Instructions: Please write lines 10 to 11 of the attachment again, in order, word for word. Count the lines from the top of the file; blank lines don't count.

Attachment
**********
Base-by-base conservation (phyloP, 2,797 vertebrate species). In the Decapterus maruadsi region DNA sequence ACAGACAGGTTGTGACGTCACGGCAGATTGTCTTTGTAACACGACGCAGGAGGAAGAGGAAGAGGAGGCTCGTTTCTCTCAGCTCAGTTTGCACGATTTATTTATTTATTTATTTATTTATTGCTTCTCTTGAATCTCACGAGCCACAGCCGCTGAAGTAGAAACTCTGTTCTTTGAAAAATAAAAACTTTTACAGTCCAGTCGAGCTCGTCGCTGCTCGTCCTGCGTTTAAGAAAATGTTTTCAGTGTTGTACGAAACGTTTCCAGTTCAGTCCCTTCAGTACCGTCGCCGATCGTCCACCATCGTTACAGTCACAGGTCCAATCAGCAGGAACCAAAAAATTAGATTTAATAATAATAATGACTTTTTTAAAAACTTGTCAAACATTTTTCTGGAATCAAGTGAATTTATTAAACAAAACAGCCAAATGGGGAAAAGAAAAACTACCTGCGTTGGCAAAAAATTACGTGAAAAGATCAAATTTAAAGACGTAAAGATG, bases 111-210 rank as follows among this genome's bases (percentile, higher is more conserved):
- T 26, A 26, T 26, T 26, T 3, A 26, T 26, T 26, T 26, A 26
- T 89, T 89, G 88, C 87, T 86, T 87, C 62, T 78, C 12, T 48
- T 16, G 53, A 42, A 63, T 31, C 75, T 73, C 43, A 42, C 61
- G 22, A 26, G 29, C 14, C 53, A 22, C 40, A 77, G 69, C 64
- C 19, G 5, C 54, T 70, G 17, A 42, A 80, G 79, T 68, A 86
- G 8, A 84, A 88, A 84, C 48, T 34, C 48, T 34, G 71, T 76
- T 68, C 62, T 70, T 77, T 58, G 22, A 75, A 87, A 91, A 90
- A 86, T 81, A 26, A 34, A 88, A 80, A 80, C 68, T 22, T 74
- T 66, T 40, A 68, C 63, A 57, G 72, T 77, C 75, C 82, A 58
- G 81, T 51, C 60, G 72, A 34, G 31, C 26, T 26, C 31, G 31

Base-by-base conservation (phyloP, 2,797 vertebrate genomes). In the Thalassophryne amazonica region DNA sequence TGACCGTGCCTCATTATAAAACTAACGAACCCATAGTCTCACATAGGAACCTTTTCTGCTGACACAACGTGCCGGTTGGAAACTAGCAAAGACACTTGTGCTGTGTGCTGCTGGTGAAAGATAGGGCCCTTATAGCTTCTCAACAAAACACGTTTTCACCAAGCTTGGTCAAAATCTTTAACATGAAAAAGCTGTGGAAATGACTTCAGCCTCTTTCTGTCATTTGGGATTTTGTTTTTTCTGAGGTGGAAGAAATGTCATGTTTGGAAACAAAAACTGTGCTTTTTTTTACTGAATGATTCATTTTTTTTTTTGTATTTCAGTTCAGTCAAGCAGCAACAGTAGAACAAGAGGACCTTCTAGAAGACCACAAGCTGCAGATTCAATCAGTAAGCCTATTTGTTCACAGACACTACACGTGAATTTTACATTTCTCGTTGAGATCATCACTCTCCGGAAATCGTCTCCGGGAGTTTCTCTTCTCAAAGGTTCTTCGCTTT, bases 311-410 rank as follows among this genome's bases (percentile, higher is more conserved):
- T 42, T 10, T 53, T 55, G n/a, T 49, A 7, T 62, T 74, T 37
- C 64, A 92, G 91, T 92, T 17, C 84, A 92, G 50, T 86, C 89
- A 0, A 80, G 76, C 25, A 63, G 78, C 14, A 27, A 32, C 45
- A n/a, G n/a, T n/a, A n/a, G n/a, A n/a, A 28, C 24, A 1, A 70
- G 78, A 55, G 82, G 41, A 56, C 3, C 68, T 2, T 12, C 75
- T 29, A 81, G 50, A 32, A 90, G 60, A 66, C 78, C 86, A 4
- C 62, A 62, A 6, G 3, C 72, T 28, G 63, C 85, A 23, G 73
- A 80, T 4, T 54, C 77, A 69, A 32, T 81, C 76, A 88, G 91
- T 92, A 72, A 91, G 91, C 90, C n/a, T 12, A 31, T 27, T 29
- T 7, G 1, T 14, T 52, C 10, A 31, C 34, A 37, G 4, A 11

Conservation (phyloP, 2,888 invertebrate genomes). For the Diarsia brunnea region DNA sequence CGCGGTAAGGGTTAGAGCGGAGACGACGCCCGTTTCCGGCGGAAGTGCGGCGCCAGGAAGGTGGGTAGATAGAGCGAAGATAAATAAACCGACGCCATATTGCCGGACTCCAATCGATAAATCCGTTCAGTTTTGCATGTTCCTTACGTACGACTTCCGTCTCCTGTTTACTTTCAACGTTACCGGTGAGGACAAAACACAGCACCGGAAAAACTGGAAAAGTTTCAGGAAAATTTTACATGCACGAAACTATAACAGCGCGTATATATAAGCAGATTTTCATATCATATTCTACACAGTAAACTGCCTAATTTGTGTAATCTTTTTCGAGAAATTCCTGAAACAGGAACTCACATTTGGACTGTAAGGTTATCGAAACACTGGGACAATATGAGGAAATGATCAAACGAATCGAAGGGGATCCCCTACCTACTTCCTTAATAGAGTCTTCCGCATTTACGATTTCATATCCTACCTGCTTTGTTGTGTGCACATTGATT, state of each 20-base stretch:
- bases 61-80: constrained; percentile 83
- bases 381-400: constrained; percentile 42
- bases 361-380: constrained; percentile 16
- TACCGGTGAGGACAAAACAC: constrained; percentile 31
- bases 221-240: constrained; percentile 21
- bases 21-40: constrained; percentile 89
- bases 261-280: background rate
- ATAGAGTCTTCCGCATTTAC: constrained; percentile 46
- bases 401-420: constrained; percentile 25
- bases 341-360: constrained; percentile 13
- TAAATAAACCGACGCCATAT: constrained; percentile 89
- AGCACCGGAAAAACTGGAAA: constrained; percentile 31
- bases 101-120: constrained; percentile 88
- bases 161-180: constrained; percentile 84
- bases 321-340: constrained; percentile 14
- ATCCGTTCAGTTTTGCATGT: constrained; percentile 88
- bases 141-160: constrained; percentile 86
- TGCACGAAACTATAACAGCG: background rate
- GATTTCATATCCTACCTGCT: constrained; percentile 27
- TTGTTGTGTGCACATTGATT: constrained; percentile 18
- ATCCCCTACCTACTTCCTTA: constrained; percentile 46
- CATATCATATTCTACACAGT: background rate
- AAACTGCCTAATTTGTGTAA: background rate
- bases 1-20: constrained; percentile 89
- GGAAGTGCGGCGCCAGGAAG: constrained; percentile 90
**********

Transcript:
- T 66, T 40, A 68, C 63, A 57, G 72, T 77, C 75, C 82, A 58
- G 81, T 51, C 60, G 72, A 34, G 31, C 26, T 26, C 31, G 31